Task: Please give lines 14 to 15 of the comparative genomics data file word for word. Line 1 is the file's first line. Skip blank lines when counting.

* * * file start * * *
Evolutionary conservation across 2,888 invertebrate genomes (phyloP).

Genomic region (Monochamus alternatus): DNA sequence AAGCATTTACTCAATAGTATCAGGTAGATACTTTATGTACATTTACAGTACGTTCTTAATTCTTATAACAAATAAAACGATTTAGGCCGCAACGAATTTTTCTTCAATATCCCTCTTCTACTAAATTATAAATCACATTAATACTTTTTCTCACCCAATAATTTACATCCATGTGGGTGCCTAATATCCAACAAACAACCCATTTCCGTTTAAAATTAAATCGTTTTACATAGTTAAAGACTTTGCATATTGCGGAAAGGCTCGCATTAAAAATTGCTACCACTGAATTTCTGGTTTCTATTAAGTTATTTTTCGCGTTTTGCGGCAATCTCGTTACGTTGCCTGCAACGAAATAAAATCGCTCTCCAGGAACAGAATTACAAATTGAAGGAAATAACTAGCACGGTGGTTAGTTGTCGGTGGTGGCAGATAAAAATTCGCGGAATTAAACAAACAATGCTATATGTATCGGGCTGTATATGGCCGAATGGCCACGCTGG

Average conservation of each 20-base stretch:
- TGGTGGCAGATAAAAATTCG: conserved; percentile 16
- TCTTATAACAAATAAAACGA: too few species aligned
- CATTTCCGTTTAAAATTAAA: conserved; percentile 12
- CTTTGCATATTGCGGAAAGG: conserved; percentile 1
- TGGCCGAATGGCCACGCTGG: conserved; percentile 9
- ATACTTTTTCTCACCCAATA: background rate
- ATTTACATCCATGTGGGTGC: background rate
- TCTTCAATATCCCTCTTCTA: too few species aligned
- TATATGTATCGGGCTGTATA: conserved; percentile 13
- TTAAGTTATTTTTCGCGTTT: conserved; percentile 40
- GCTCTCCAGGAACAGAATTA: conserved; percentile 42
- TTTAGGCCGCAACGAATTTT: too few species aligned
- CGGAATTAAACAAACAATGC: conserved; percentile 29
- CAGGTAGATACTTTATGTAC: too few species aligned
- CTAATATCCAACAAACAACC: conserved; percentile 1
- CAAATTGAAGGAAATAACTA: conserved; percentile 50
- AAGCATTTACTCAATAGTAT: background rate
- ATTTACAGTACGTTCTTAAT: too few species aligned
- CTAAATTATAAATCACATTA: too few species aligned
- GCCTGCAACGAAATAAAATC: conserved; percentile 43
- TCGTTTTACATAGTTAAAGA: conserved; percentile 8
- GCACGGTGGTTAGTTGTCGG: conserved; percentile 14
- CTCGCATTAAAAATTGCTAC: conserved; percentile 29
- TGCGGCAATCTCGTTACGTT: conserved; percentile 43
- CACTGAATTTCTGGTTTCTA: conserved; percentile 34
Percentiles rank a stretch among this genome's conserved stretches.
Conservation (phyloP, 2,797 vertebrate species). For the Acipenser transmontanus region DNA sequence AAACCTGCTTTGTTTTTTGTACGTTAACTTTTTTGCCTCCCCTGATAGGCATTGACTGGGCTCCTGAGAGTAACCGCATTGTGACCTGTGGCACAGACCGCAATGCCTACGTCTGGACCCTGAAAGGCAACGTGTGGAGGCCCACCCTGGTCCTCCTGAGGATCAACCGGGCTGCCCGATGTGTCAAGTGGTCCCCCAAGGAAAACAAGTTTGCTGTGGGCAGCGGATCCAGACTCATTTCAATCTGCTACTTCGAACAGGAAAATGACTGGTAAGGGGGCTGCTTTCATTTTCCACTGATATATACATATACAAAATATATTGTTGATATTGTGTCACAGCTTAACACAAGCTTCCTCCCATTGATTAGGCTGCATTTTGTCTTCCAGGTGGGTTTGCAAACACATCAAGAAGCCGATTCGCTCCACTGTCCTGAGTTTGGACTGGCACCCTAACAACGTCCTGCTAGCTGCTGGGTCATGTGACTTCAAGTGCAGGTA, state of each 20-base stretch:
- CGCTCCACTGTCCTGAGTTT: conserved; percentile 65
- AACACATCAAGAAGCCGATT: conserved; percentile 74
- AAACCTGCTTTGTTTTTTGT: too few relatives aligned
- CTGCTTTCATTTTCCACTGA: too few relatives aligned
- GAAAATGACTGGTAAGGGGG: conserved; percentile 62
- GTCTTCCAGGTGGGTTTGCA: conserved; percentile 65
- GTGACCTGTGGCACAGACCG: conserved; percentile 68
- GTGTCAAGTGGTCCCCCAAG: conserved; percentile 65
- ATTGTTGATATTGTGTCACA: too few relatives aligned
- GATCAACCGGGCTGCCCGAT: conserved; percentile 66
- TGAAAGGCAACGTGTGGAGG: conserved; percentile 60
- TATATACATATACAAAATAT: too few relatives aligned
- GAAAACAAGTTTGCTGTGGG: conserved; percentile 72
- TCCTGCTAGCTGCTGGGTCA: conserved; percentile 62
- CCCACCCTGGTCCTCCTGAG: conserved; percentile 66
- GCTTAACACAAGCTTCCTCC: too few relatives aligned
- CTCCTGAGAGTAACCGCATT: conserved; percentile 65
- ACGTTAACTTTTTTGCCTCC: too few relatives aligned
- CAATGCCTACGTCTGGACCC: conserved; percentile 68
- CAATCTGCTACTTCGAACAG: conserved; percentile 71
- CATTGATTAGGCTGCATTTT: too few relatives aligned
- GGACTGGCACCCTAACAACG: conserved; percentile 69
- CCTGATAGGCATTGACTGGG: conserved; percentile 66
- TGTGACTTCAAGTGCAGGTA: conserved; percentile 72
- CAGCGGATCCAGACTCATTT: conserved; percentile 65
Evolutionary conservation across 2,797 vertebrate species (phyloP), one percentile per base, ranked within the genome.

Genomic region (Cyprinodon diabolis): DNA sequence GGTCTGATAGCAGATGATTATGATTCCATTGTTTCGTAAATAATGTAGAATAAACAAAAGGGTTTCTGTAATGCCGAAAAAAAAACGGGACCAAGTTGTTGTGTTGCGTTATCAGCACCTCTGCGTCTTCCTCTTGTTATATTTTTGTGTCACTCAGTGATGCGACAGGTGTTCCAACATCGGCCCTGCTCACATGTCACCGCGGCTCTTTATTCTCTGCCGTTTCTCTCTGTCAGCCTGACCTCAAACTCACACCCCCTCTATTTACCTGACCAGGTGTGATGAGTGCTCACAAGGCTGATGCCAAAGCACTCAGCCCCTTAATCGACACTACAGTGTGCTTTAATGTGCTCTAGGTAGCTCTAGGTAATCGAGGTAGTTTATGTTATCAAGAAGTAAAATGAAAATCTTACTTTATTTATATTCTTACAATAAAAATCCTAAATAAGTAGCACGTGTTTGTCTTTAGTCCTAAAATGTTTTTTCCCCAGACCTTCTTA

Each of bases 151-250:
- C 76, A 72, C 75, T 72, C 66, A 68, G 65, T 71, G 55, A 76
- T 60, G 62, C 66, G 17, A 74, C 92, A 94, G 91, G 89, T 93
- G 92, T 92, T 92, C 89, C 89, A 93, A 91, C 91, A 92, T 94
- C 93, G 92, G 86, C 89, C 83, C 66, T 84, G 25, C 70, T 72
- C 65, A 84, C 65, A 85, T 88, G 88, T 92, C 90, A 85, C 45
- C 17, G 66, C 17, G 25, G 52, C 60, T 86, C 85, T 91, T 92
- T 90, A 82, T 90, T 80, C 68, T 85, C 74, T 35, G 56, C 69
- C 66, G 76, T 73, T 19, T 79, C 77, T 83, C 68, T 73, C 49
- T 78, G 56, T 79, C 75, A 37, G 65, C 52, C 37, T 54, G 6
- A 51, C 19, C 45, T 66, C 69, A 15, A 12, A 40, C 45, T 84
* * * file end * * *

- GCTCTCCAGGAACAGAATTA: conserved; percentile 42
- TTTAGGCCGCAACGAATTTT: too few species aligned